Pets are welcome at Dinosaur National Monument, but as a unit in the National Park Service there are several regulations regarding pets that are enforced within the park. Pets are not allowed in any of the buildings, on most hiking trails within the monument, along the Green or Yampa Rivers, or in the monument's backcountry. Pets are allowed on the Cold Desert Trail, Plug Hat Trail, Iron Springs Bench Overlook Trail and Echo Park Overlook Trail. These trails are all located on the Colorado side of the monument off the Harpers Corner Road. Pets are not allowed on the Ruple Point or Harpers Corner Trails. Pets must be restrained on a leash no longer then 6 feet long and may not be left unattended. Service dogs are allowed, as granted by law. Pet excrement must be picked up and disposed of properly.
Dinosaur National Monument weather is semi-arid with hot summers. There is little to no shade. Please do not leave your pets in vehicles during hot weather. The internal temperature of a vehicle can soar to dangerous levels in a manner of minutes. Nearby local communities may have kennels for your pets. Contact local organizations to locate a kennel.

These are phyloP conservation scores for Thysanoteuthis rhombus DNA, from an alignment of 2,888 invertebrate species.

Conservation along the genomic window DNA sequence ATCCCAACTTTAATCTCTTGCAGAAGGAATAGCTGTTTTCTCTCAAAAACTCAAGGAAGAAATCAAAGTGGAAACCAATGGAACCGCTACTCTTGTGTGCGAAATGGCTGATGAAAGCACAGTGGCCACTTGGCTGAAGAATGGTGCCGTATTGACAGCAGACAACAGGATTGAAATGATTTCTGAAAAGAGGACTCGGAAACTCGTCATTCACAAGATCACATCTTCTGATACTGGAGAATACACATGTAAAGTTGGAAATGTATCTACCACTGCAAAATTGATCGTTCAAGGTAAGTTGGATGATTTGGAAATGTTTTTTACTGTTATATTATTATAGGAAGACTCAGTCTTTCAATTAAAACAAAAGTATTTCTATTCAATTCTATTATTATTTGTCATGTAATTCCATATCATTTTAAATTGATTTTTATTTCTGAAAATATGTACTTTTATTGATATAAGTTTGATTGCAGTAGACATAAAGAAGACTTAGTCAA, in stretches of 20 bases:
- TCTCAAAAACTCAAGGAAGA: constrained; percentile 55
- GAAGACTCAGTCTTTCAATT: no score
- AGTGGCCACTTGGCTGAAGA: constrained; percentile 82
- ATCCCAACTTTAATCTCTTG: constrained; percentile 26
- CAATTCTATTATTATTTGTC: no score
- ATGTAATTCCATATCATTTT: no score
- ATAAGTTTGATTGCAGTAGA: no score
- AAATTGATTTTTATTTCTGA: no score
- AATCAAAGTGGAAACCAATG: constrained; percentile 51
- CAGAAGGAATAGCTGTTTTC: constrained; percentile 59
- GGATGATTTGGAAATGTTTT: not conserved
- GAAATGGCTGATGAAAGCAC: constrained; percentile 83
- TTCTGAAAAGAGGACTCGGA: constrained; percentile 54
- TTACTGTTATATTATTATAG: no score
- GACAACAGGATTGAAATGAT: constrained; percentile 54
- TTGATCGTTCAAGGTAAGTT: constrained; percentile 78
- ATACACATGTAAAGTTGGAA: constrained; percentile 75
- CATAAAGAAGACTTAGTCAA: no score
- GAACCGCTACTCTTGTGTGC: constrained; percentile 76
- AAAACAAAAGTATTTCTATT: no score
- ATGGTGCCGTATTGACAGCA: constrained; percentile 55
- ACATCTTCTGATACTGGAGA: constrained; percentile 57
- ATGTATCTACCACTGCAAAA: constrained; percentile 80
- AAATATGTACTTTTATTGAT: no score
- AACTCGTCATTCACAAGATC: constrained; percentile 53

How "Service Animal" Is Defined
This definition does not affect or limit the broader definition of "assistance animal" under the Fair Housing Act or the broader definition of "service animal" under the Air Carrier Access Act.
Some State and local laws also define service animal more broadly than the ADA does. Information about such laws can be obtained from the State attorney general's office.
Where Service Animals Are Allowed
Service Animals Must Be Under Control
Inquiries, Exclusions, Charges, and Other Specific Rules Related to Service Animals
Did You Know?
Paleontologist Earl Douglass first came to Utah looking for mammal fossils. He returned in 1909 and discovered an immense deposit of dinosaur bones, now protected at Dinosaur National Monument. Although made famous by dinosaurs, Douglass died preferring his beloved mammal fossils over dinosaurs.